$202,500 Grant Helps North Idaho College Provide Specialized Training to Certified Nursing Assistants in Northern Idaho

Rehabilitation nurse Anna Pjesky, left, teaches certified nursing assistants Myriah Wilson, certified nursing assistant, Valley Vista and William Redican, certified nursing assistant, Kootenai Health, how to therapeutically wrap an amputated limb.

Thanks to the collaborative efforts of Kootenai Health, Valley Vista and Northwest Hospital Alliance in northern Idaho, Certified Nursing Assistants (CNAs) can now receive additional training essential in meeting community needs. When the need to have CNAs with advanced training as mental health assistants, as restorative assistants and as patient care coordinators was identified, these health care providers partnered with North Idaho College (NIC) to create professional instruction in these three health care specialties.

North Idaho College was given a $202,500 industry sector grant from the Idaho Workforce Development Training Fund which included $50,625 in funds from private sector partners Kootenai Health, Valley Vista and Northwest Hospital Alliance. This grant, administered by the Idaho Department of Labor, has enabled NIC to develop and implement these three training programs as well as hire instructors for each course.

CNAs can earn a mental health certification, a patient care certification or a restorative assistant certification. Once they pass the national or state certification exams required at the end of the course, CNAs typically also qualify for an increase in pay from their employer.

Hailey Smith

Hailey Smith

Hailey Smith, who holds a bachelor’s degree in psychology and biochemistry from Whitworth University and works as a crisis intervention specialist at the Northern Idaho Crisis Center, was hired by NIC to teach the certified mental health assistant course. Smith discovered the importance of having this training while working as a CNA.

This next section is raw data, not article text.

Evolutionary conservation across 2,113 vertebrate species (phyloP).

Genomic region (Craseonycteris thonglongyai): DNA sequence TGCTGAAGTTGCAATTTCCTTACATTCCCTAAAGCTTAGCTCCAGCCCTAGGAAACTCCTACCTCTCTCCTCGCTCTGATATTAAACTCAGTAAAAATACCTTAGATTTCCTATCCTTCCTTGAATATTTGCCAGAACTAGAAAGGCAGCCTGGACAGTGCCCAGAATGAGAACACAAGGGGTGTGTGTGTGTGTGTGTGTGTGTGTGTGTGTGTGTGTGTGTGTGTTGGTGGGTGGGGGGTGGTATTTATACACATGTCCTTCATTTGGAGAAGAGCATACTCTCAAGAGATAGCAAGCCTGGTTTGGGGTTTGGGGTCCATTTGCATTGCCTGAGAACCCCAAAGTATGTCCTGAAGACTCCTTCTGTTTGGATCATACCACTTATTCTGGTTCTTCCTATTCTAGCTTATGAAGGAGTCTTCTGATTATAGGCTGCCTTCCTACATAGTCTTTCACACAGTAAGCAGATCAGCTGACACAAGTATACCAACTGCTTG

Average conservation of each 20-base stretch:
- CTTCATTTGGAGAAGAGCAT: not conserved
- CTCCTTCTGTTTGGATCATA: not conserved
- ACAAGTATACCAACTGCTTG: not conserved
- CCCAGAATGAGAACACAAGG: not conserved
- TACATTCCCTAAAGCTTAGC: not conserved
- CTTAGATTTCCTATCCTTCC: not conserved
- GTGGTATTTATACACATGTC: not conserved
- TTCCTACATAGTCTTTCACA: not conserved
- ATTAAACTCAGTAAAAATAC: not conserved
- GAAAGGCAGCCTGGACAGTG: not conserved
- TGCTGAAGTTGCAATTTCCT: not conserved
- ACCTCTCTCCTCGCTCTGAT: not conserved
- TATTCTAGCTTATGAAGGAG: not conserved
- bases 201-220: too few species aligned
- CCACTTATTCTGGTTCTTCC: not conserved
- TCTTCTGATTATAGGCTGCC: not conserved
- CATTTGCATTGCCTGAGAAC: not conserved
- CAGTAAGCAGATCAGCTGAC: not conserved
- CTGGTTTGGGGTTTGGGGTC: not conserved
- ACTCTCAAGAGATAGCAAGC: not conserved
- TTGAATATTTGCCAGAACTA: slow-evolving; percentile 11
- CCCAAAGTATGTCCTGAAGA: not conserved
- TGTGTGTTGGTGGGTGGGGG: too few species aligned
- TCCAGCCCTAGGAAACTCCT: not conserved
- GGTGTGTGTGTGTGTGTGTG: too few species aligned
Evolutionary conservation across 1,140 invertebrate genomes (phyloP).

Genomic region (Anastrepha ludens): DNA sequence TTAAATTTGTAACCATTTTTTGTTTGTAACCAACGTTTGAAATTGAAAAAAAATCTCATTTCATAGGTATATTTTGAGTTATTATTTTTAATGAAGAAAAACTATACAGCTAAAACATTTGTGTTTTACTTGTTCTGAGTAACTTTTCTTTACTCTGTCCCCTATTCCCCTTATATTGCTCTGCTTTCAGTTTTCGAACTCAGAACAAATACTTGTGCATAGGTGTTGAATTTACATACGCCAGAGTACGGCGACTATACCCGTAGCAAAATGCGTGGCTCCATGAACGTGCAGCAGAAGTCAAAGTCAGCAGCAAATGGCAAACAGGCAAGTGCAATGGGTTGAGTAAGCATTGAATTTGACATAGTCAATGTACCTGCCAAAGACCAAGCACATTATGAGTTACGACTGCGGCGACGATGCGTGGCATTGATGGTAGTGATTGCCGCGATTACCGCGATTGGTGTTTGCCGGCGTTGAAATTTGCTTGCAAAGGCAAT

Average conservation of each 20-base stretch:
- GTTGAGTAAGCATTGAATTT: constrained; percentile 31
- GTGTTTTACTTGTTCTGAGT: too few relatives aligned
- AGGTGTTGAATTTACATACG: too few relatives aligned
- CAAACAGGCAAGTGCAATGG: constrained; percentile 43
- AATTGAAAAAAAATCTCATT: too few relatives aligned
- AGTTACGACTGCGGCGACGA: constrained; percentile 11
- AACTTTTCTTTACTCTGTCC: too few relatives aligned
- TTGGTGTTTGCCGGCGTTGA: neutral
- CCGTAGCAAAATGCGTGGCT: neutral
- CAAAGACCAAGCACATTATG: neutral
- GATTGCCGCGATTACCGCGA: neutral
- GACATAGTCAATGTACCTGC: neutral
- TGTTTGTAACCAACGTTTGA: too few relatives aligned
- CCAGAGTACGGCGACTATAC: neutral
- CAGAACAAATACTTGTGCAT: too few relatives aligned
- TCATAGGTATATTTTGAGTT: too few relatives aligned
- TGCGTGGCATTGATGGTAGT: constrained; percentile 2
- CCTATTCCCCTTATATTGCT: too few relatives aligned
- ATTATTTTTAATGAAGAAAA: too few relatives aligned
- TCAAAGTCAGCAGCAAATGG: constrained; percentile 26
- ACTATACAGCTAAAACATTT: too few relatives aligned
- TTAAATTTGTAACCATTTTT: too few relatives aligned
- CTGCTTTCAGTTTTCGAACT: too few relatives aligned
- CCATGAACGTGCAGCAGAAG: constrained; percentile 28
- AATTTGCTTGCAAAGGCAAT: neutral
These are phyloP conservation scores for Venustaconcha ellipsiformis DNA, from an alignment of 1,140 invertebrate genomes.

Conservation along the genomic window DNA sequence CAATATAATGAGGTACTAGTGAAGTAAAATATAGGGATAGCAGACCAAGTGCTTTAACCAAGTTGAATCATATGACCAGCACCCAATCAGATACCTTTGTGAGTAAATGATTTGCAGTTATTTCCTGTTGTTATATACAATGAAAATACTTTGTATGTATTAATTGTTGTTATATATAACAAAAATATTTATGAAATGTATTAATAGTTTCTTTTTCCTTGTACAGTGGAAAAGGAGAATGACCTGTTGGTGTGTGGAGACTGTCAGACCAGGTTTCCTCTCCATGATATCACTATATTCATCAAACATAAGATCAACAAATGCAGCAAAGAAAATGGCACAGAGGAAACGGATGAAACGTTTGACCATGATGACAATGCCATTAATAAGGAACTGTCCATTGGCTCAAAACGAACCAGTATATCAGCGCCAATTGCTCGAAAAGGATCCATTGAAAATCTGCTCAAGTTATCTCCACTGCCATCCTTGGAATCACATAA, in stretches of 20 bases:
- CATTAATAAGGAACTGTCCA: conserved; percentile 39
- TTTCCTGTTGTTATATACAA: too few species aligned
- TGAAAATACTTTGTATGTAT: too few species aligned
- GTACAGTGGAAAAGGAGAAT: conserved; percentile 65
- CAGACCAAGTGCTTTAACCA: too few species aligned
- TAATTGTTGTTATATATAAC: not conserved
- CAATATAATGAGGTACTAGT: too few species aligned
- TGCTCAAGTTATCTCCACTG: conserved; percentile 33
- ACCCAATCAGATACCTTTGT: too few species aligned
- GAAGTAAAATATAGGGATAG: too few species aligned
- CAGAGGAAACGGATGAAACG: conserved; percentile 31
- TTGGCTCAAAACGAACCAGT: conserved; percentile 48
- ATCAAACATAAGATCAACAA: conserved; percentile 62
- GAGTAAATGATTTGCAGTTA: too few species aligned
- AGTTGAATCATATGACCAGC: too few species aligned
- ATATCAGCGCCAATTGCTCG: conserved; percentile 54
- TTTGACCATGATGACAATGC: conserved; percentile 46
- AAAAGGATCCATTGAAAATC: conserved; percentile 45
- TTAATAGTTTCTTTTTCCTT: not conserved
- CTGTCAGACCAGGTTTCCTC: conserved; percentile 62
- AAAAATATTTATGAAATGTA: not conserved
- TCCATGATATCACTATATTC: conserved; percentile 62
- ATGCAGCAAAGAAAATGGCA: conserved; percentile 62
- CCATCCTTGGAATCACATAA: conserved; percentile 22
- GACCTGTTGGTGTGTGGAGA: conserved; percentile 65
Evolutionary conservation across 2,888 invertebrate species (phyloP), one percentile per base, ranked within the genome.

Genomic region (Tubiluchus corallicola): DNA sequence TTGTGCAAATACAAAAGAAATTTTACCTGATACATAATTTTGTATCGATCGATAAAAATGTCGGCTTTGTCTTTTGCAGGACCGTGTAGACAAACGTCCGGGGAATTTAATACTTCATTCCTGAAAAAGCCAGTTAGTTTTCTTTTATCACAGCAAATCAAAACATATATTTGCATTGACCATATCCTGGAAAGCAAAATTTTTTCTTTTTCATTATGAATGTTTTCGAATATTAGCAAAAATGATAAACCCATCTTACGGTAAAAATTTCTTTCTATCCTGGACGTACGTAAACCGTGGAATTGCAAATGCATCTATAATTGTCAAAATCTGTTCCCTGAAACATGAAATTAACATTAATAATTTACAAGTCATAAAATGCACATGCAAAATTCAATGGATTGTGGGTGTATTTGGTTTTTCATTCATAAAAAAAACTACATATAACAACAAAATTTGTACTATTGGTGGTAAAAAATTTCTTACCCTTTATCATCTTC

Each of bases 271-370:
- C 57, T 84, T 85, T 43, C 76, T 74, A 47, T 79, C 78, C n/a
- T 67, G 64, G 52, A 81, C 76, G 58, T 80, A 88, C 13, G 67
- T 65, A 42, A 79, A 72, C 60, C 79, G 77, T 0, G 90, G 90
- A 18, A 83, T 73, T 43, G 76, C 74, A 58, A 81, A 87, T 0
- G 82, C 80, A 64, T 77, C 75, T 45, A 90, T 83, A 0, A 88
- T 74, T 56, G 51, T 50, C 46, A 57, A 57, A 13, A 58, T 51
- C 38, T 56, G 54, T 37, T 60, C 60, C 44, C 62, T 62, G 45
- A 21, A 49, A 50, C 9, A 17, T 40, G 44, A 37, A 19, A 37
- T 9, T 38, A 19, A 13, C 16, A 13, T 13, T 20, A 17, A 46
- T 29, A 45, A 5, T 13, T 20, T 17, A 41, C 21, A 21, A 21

During her freshman year in the pre-med program at Whitworth, she was encouraged to become a CNA to get some hands-on experience and exposure to working in the medical industry. She later interned in the emergency room at Kootenai Health where her supervisors encouraged her to take the NIC course and become a certified mental health assistant.

Smith said the training a student goes through to become a certified nursing assistant is relatively easy. The eight-week training course provides an opportunity to start working in a short amount of time but mental health training is not included in the curriculum which leaves CNAs frustrated because they are less able to meet the needs of patients who have mental illness or dementia.

Smith said, “I took four years of psychology and still got a lot out of this course. The clinical, hands-on training you receive in this course really prepares you to help people who need mental health first aid. As a CNA, you want to help but don’t know how to help. This class teaches you to listen empathically and put the person first. By breaking down the stigma associated with mental health disorders and learning how you can help, you feel empowered to help.”

Dotty Heberer, the health professions coordinator at NIC, said the grant has been important for the employers as well as the community. “The success of this grant is visible in many ways. The CNAs are much more prepared and now have the confidence to help more people in the community.”

She added that the courses are important for the students as well. “These CNAs feel valued by their employers and more valuable as an employee. By investing in their employees, it has also helped employers to retain those nursing assistants and build employee loyalty.”

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Idaho employers finance the state’s Workforce Development Training Fund in its entirety through a 3 percent offset of the unemployment insurance tax. For a company to be eligible to receive training funds, it must pay a minimum wage of $12 per hour, provide employer-assisted medical benefits and sell its products or services primarily outside of the region where it is located.

The fund, established in 1996, is one of the state’s most powerful economic development tools available to support new and existing businesses as they seek to relocate or expand. Eligible companies are reimbursed for the cost of training new workers or existing employees at risk of layoff if their skills are not enhanced.

Learn more about how your business may be able to benefit from the many training resources, hiring incentives and other programs available through the Idaho Department of Labor.

–Kristie Winslow,
Technical writer, Idaho Department of Labor